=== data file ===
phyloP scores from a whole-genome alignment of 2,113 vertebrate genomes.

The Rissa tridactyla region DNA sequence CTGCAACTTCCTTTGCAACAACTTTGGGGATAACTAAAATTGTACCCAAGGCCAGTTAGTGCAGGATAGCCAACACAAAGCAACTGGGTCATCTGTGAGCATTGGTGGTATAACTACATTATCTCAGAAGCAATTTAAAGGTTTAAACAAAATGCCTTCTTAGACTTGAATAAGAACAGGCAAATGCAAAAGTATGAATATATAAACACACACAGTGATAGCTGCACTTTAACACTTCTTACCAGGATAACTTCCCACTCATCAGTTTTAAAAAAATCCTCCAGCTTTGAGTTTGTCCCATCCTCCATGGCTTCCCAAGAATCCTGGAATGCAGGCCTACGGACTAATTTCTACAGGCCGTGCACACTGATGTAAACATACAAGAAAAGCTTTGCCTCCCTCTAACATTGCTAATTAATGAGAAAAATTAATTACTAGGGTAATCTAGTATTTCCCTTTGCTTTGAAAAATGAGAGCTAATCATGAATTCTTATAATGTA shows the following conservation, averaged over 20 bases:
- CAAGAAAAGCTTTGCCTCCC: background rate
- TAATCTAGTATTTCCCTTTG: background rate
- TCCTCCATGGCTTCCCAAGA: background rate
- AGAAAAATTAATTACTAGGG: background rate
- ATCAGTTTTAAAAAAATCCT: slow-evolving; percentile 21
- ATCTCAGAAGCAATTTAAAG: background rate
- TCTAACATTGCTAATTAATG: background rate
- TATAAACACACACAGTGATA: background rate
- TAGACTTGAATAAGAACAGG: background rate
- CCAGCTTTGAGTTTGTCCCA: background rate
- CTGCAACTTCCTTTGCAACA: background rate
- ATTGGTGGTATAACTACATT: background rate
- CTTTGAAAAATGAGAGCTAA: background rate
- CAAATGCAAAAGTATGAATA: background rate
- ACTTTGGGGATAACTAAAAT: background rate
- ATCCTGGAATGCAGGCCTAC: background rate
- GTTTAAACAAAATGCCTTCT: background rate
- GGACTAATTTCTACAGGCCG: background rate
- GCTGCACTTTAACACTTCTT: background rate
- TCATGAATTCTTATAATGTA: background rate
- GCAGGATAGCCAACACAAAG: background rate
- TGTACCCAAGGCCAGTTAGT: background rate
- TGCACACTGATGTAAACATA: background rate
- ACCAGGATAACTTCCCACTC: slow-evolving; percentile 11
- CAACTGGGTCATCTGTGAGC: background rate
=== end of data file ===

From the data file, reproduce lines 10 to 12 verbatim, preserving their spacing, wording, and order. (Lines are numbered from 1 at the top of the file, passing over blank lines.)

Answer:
- TATAAACACACACAGTGATA: background rate
- TAGACTTGAATAAGAACAGG: background rate
- CCAGCTTTGAGTTTGTCCCA: background rate